'Now that I've done it, I wouldn't turn back'

'Now that I've done it, I wouldn't turn back'

Six years ago, ASHLEY MATTINGLY stepped out of her comfort zone by trading in her cozy clothes for sparkly dresses in hopes of winning the Junior Miss Tuscola title.

"My mom was so surprised I wanted to do pageants," the 20-year-old said. "I never wore dresses, but now I absolutely love dressing up. I've learned to dress for success."

Now a pageant veteran, Mattingly last week added 2018 Miss Moultrie-Douglas County Fair to her competition resume, as well as other impressive qualifications.

"Pageants have given me so much help in interviews, public speaking and an extreme amount of confidence," she said. "I wasn't going to compete, but now that I've done it, I wouldn't turn back."

The News-Gazette's Therese Pokorney caught up with the newly crowned queen for a chat about the past, present, future and more.

How did you go from not liking to dress up to it becoming a big part of your life?

I always really enjoyed working with the worship team at my church. Being on stage came natural to me. Now, I'm a vocal education and theater performance major at the College of Ozarks in Missouri. When I first started competing, I wasn't very girly. Now, it's just something I really enjoy.

Do you feel like you have to act on stage?

Definitely not in pageants, since that's the exact opposite of what the judges want. Many people believe pageants are a time to show how pretty you are, but the times you win are the times that you are yourself. They want a real genuine person.

You have a long history with pageants. What brings you back every year?

Since 2012, I actually held two of the titles in Tuscola — Junior Miss in 2013 and Miss Tuscola 2017. I competed last year in the Moultrie-Douglas pageant and got third runner-up. I felt pretty accomplished after that, and I wasn't going to compete again. Then, I went to Alaska with my school, which made me rethink that. I knew I wanted to compete when the pageant directors reached out to me.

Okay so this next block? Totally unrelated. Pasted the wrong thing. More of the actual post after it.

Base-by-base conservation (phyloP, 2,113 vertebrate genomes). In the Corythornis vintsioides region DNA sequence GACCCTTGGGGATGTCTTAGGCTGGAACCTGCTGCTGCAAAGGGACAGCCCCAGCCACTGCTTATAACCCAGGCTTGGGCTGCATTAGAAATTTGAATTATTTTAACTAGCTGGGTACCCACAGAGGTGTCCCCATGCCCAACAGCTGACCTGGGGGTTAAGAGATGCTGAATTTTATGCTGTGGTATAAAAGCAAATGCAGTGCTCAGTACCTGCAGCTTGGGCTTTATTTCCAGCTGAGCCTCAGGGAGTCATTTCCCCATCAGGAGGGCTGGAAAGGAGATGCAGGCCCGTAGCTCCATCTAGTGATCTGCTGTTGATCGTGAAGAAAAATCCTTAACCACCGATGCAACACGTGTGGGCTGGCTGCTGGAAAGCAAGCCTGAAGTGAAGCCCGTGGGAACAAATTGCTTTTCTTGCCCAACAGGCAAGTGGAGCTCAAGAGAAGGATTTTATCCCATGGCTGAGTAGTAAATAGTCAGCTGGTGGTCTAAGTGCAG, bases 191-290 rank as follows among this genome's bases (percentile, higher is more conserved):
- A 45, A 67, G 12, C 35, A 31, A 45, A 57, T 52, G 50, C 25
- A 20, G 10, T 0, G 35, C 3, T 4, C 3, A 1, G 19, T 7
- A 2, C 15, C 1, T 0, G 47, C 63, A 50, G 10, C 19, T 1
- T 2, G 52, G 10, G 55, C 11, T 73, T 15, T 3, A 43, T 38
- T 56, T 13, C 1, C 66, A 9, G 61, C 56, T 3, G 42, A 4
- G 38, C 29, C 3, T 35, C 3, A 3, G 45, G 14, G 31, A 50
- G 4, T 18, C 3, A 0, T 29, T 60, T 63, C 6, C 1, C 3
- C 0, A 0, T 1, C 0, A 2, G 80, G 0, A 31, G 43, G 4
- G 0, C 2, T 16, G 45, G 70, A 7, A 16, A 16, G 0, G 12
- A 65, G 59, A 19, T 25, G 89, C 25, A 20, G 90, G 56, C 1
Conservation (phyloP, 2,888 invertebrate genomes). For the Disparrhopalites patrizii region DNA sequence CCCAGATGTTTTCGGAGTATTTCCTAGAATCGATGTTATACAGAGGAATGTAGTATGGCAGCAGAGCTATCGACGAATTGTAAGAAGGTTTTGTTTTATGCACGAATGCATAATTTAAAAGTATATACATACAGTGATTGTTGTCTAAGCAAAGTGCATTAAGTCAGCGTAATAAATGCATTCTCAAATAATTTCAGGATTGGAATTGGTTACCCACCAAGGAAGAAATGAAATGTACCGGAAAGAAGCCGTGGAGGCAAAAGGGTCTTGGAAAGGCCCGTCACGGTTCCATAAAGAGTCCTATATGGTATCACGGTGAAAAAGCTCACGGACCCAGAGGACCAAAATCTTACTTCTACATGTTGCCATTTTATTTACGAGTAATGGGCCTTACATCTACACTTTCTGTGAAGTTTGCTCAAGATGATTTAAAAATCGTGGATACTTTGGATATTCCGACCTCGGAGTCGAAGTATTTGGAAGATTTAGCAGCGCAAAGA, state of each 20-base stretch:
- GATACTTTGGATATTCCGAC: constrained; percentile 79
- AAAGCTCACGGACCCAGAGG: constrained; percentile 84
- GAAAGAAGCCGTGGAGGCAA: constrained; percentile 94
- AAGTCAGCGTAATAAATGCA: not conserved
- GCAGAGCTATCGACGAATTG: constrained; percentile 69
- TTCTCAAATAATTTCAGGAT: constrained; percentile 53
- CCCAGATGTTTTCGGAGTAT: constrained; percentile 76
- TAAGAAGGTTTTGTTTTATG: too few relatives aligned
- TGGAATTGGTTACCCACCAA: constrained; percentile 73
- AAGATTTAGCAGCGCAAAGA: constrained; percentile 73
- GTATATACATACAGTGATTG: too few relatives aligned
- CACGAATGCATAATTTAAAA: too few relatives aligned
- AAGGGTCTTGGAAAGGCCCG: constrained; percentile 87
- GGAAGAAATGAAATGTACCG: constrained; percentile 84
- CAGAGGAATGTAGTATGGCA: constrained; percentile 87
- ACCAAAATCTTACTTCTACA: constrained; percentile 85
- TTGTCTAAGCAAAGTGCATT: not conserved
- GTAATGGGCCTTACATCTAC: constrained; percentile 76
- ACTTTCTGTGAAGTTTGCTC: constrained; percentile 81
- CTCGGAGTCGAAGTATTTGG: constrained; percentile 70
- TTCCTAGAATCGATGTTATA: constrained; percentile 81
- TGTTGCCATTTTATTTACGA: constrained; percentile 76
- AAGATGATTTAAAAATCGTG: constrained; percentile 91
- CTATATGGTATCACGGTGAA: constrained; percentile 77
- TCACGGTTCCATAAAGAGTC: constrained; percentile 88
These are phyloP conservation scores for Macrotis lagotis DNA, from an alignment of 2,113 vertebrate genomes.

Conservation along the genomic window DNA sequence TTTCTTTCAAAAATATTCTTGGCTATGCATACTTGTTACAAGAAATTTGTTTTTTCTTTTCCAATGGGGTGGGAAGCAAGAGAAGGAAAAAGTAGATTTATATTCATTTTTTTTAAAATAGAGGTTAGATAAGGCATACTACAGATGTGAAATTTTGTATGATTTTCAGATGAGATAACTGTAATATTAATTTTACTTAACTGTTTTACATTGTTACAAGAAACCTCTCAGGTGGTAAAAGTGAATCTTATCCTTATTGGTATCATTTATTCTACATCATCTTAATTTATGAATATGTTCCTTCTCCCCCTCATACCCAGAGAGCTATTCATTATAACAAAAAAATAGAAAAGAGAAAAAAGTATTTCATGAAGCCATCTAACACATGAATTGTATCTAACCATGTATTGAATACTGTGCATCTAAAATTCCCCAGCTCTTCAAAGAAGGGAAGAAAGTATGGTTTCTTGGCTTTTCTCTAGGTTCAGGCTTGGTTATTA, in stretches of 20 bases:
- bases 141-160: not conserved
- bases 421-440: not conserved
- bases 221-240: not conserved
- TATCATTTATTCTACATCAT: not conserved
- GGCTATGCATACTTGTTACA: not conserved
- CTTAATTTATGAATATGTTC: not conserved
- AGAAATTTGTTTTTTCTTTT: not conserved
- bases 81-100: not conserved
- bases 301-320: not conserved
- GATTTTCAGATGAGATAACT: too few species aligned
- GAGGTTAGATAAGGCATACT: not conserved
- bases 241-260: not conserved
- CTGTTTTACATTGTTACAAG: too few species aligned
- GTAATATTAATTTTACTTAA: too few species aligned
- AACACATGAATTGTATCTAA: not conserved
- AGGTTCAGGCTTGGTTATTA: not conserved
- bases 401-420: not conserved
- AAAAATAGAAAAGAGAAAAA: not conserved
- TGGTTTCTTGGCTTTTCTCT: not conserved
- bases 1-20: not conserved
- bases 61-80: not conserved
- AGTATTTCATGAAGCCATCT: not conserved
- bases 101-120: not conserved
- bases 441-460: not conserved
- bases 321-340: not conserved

How did your trip to Alaska change your mind?

I went to Alaska with my school choir. That really put my heart in the right place. I met a bunch of different veterans and saw not only how amazing that place is, but how amazing our counties are. They were part of my personal speech.

What did you talk about?

I spoke about the veterans for the speech portion of the pageant because they're a huge part of my life now. I got to meet so many of them, so I spoke about their stories and interactions. I told my story of going to Alaska as just a way to see another personal part of my life.

So what's with the watermelon at the auction?

I was told I had to auction off a watermelon, but I didn't know I had to be the auctioneer. I had never done that before, so I said 'OK,' then they handed me a watermelon. I actually auctioned that one off for $375, and there were four others that went for around $500.